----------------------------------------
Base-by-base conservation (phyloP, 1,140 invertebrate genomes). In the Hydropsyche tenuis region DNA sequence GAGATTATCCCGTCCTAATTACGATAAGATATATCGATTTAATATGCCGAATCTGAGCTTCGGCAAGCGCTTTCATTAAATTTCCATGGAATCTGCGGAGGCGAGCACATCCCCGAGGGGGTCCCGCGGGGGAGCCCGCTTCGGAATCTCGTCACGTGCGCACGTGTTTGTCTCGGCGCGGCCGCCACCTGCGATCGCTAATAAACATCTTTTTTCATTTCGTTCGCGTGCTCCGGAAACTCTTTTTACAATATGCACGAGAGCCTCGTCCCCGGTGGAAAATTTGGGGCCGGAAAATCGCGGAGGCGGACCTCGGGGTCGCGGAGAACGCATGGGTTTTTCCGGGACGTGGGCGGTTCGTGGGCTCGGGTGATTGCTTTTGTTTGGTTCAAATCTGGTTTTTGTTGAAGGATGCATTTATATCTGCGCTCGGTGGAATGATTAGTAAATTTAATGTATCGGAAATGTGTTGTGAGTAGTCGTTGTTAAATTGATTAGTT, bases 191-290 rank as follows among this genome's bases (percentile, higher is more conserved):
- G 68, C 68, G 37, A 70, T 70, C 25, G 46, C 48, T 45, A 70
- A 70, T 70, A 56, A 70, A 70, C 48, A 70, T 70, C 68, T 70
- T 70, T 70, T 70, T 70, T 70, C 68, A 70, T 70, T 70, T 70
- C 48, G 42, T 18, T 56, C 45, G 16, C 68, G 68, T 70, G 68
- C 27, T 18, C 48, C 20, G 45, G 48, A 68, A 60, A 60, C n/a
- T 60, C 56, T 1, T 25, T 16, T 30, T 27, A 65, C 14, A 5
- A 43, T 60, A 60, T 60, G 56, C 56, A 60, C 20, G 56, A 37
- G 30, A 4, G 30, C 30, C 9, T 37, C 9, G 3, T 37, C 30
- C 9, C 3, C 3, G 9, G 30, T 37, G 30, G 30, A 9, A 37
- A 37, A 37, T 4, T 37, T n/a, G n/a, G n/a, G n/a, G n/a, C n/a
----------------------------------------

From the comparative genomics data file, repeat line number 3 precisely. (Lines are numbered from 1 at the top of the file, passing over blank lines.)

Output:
- A 70, T 70, A 56, A 70, A 70, C 48, A 70, T 70, C 68, T 70